Syntax Main article: Uniform Resource Identifier § Syntax Every HTTP URL conforms to the syntax of a generic URI. A generic URI is of the form: scheme:[//[user[:password]@]host[:port]][/path][?query][#fragment] It comprises: The scheme, consisting of a sequence of characters beginning with a letter and followed by any combination of letters, digits, plus (+), period (.), or hyphen (-). Although schemes are case-insensitive, the canonical form is lowercase and documents that specify schemes must do so with lowercase letters. It is followed by a colon (:). Examples of popular schemes include http(s), ftp, mailto, file, data, and irc. URI schemes should be registered with the Internet Assigned Numbers Authority (IANA), although non-registered schemes are used in practice.[b] Two slashes (//): This is required by some schemes and not required by some others. When the authority component (explained below) is absent, the path component cannot begin with two slashes.[14] An authority part, comprising: An optional authentication section of a user name and password, separated by a colon, followed by an at symbol (@) A "host", consisting of either a registered name (including but not limited to a hostname), or an IP address. IPv4 addresses must be in dot-decimal notation, and IPv6 addresses must be enclosed in brackets ([ ]).[15][c] An optional port number, separated from the hostname by a colon A path, which contains data, usually organized in hierarchical form, that appears as a sequence of segments separated by slashes. Such a sequence may resemble or map exactly to a file system path, but does not always imply a relation to one.[17] The path must begin with a single slash (/) if an authority part was present, and may also if one was not, but must not begin with a double slash. The path is always defined, though the defined path may be empty (zero length), therefore no trailing slash. Query delimiter Example Ampersand (&) key1=value1&key2=value2 Semicolon (;)[d][incomplete short citation] key1=value1;key2=value2 An optional query, separated from the preceding part by a question mark (?), containing a query string of non-hierarchical data. Its syntax is not well defined, but by convention is most often a sequence of attribute–value pairs separated by a delimiter. An optional fragment, separated from the preceding part by a hash (#). The fragment contains a fragment identifier providing direction to a secondary resource, such as a section heading in an article identified by the remainder of the URI. When the primary resource is an HTML document, the fragment is often an id attribute of a specific element, and web browsers will scroll this element into view. A web browser will usually dereference a URL by performing an HTTP request to the specified host, by default on port number 80. URLs using the https scheme require that requests and responses will be made over a secure connection to the website.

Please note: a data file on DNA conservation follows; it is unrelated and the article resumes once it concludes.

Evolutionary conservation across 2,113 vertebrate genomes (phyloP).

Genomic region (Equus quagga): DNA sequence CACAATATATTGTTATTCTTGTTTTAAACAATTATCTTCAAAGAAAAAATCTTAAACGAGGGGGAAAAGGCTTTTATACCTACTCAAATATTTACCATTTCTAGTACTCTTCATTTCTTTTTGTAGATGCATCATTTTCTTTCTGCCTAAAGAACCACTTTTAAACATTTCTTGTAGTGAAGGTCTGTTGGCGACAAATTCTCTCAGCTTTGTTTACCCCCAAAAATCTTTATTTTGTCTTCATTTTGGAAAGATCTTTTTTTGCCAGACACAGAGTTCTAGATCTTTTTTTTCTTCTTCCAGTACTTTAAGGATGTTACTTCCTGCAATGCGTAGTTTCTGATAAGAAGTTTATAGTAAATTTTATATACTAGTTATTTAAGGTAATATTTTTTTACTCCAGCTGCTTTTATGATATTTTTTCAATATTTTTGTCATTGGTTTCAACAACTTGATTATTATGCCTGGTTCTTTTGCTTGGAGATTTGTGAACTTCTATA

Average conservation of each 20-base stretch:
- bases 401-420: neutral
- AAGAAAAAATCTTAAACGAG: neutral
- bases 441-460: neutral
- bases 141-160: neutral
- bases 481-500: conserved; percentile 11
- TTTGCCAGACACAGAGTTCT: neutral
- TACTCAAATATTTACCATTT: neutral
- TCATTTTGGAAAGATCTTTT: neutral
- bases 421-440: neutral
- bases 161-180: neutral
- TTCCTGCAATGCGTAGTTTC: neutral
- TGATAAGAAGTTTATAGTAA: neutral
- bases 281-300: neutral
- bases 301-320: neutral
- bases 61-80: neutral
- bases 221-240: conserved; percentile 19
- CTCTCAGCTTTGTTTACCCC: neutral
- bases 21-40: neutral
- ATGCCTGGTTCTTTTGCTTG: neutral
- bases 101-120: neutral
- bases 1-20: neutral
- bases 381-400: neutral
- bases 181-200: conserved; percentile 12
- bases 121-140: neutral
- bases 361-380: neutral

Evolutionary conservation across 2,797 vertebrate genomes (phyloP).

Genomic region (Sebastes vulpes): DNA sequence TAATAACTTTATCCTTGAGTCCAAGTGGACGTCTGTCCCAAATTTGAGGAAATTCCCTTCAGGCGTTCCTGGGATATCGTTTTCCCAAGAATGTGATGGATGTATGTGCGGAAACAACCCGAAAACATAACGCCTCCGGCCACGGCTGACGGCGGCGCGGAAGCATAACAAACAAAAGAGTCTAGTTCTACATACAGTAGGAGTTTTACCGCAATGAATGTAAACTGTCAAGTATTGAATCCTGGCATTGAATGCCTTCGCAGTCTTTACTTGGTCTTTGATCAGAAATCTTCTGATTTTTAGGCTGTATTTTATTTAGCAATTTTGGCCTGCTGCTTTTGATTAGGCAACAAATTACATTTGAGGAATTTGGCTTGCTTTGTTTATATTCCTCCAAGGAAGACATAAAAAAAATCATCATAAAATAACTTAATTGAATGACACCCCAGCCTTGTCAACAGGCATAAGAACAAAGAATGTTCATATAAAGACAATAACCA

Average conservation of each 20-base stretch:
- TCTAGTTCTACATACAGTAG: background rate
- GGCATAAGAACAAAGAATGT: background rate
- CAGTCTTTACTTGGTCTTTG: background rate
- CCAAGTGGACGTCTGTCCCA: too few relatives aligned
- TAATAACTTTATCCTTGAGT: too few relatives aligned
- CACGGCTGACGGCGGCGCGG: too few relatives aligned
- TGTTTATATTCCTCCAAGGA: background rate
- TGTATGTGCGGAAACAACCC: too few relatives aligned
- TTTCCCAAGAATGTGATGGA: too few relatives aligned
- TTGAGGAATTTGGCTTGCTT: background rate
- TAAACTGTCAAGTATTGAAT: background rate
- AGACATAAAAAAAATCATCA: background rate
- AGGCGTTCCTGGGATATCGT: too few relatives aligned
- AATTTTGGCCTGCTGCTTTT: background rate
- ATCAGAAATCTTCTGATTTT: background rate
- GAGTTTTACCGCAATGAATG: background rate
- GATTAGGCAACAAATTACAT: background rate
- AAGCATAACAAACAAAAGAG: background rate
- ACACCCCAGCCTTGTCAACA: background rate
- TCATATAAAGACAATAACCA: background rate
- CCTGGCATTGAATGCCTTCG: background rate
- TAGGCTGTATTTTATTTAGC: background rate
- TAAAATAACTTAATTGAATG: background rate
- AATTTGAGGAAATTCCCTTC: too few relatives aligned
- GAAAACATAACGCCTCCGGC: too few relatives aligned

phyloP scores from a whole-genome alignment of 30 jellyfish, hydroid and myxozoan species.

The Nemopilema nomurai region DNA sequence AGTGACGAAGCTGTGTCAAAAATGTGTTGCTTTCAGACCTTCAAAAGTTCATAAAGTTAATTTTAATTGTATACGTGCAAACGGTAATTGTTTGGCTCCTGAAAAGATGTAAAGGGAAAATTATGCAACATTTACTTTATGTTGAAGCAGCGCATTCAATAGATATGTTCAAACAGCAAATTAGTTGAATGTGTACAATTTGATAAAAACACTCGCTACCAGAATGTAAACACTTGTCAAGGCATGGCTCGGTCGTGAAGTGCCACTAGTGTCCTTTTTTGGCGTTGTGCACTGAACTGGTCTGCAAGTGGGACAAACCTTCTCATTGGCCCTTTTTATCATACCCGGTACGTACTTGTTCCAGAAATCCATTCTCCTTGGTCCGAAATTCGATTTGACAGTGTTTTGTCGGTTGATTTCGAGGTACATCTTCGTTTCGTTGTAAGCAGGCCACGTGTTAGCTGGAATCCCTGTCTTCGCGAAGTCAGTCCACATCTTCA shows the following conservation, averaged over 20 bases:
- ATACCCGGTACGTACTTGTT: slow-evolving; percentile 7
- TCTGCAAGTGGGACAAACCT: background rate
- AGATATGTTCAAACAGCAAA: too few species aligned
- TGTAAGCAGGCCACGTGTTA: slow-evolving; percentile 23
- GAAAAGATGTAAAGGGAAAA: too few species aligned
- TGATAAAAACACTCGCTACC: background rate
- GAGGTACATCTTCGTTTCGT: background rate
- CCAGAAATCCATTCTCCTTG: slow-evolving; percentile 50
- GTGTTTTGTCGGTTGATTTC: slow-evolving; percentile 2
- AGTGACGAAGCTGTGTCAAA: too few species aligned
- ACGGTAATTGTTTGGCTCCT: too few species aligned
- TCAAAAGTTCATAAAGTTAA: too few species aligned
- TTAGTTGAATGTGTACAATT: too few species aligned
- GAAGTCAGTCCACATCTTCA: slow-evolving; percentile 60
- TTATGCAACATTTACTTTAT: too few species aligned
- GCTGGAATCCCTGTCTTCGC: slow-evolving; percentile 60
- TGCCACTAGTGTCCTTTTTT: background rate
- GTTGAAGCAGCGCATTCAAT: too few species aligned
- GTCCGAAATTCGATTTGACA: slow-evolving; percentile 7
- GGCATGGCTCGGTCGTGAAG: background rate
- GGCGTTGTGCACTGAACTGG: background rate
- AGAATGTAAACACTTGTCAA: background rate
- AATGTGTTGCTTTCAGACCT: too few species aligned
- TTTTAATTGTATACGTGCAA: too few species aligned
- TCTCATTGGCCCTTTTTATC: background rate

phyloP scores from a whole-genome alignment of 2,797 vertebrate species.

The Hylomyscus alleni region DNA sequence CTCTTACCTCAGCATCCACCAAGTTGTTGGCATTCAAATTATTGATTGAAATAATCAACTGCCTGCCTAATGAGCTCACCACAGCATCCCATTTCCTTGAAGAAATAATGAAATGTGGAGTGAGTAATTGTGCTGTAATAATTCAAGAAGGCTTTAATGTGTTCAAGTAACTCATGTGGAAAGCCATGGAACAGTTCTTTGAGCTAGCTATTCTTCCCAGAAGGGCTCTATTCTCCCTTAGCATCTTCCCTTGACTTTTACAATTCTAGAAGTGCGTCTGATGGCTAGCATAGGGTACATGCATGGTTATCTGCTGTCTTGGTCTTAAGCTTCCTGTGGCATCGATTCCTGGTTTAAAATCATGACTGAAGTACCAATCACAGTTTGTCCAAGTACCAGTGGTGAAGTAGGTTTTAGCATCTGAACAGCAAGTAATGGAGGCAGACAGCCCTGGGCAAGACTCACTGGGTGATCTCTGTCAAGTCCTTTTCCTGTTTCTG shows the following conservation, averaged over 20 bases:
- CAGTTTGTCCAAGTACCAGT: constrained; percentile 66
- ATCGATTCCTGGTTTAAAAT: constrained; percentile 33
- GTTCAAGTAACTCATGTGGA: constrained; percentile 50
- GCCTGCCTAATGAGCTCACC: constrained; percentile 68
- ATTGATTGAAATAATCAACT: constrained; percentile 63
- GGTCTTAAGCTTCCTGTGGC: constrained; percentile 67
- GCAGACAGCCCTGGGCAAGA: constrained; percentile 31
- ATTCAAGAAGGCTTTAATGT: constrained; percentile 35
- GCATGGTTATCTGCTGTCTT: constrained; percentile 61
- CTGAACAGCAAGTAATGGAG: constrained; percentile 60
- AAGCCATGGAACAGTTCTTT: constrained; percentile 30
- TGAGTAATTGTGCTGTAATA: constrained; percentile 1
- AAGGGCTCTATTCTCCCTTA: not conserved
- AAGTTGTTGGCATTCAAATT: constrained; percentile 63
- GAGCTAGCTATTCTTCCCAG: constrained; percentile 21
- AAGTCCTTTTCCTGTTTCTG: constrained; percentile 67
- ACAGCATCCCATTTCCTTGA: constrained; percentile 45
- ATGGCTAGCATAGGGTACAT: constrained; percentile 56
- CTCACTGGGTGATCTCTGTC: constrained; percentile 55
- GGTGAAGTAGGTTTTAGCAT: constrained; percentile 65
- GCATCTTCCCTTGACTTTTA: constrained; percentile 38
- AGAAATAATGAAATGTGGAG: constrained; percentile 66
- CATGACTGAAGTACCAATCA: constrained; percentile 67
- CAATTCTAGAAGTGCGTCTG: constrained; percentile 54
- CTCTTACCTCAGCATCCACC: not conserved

Internationalized URL Internet users are distributed throughout the world using a wide variety of languages and alphabets and expect to be able to create URLs in their own local alphabets. An Internationalized Resource Identifier (IRI) is a form of URL that includes Unicode characters. All modern browsers support IRIs. The parts of the URL requiring special treatment for different alphabets are the domain name and path.[19][20] The domain name in the IRI is known as an Internationalized Domain Name (IDN). Web and Internet software automatically convert the domain name into punycode usable by the Domain Name System; for example, the Chinese URL http://例子.卷筒纸 becomes http://xn--fsqu00a.xn--3lr804guic/. The xn-- indicates that the character was not originally ASCII.[21] The URL path name can also be specified by the user in the local writing system. If not already encoded, it is converted to UTF-8, and any characters not part of the basic URL character set are escaped as hexadecimal using percent-encoding; for example, the Japanese URL引き割り.html becomes The target computer decodes the address and displays the page.[19]